Stray Cat Theatre's Year of the Rooster: A Rough-And-Tumble Love Story in Tempe

Monday, December 8, 2014
Phoenix New Times


Year of the Rooster, now crowing its head off at Stray Cat Theatre, serves up a compelling theatrical medley of black comedy, tough characters, and pretty pathos. Intelligently handled by young playwright Eric Dufault, this angst-drenched story is presented by a quartet of characters who demonstrate what happens when pain and longing spin out of control, and is nudged along by a talking bird who, as played by Austin Kiehle, is some kind of revelation.

There are several shattering moments and grown-up revelations, but Dufault doesn't make his play into either a catechism lesson on public morality or a sermon against cruelty to animals. He is, it eventually becomes clear, exploring the damage done to boys with lousy fathers. The director is Michael Peck, who nurtures this rough-and-tumble tale, turning it into a love story told by people most of us wouldn't like to know.

The language of the play is natural and convincing and captures brilliantly the lingo of down-and-out dreamers. It's a language thrust at us with top-notch technical designs: Eric Beeck's feather-strewn set; Ellen Bone's appropriately harsh lighting; Pete Bish's split-second sound design.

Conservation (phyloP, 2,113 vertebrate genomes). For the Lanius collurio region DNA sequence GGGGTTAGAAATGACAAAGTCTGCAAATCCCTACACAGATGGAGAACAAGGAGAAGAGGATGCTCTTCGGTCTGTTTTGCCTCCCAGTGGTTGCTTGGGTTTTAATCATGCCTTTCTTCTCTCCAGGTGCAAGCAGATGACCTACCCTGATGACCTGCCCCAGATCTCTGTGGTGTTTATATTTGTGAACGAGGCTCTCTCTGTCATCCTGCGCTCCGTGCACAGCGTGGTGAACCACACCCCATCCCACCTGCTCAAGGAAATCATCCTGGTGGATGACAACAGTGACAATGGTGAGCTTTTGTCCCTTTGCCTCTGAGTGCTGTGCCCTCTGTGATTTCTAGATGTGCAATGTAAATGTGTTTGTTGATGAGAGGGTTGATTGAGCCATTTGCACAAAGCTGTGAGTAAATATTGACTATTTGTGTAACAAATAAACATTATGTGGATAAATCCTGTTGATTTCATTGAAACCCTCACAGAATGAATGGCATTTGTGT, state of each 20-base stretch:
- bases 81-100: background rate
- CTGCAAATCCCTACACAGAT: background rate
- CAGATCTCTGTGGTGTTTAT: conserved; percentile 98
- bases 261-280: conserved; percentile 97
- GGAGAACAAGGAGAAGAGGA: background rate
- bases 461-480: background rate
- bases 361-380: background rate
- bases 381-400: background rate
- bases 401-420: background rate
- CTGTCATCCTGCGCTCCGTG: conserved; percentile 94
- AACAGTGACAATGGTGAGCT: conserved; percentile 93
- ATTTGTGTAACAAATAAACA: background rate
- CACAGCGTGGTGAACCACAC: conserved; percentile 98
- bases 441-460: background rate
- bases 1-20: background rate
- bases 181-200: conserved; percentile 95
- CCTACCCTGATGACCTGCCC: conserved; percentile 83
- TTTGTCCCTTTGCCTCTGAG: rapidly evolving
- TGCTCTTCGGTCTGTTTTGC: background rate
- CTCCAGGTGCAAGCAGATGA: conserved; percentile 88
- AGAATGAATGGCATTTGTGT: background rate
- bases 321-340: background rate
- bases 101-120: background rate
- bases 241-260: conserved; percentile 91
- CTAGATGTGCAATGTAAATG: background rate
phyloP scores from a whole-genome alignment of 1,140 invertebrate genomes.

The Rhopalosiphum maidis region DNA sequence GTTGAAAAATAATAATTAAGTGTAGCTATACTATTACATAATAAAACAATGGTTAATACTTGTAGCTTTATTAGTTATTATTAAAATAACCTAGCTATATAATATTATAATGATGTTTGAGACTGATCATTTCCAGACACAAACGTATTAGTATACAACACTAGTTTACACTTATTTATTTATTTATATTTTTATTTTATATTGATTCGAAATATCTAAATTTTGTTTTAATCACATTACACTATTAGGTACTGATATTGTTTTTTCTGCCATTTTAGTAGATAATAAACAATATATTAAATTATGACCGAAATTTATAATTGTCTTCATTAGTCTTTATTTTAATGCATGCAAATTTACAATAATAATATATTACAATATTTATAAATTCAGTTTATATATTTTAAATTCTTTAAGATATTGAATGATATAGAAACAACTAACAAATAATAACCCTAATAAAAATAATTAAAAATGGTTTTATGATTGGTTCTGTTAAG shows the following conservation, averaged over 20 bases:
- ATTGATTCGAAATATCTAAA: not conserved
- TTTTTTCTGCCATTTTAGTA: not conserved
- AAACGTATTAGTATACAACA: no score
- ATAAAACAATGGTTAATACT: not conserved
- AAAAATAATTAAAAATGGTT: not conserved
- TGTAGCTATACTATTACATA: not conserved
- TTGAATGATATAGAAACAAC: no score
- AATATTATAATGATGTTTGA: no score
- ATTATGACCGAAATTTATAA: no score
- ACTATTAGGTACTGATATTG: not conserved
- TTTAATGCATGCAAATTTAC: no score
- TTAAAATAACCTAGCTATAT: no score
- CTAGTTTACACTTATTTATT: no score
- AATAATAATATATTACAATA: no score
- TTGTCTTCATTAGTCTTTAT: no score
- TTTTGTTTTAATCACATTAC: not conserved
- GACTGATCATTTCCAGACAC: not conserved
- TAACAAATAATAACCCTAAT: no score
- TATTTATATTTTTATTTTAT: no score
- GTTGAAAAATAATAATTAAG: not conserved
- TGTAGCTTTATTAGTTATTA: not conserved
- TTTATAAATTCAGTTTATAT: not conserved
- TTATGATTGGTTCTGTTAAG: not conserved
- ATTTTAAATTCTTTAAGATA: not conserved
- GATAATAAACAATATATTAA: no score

The neatly clipped narrative is sustained by moving, complex performances. May, excellent as ever, makes a sad sack hero with a lowdown life into a lovable Everyman. Katie McFadzen brings her usual insight into the strengths and frailties of her character, in this case a sickly, possibly dying old woman who turns up in a different wig in each scene. Osiris Cuen gives a sharp performance as a streetwise smartass who plans to take over McDonald's and use her riches to seduce the guy who plays Mowgli at Disney World. But her brief scene as an over-stuffed, corn-fed hen, crammed into Danny Chihuahua's hilarious chicken fat suit, provides what might be the play's brightest moment. Squatting over an invisible nest, she conveys, with just her eyes and her drowsy disposition, the finest fowl a local stage may have ever seen.

Next to young Mr. Kiehle, that is. Last seen as a wholesome, chipper Mormon missionary in Stray Cat's The Whale, he proves an unusually wide range by playing a maniacal rooster, determined to murder the sun -- apparently his true enemy -- and everything under it. Furious and pumped up on a combo of steroids and Chicken McNuggets, he is a captivating capon, strutting jerkily, twitching and crowing violent diatribes you won't want to miss.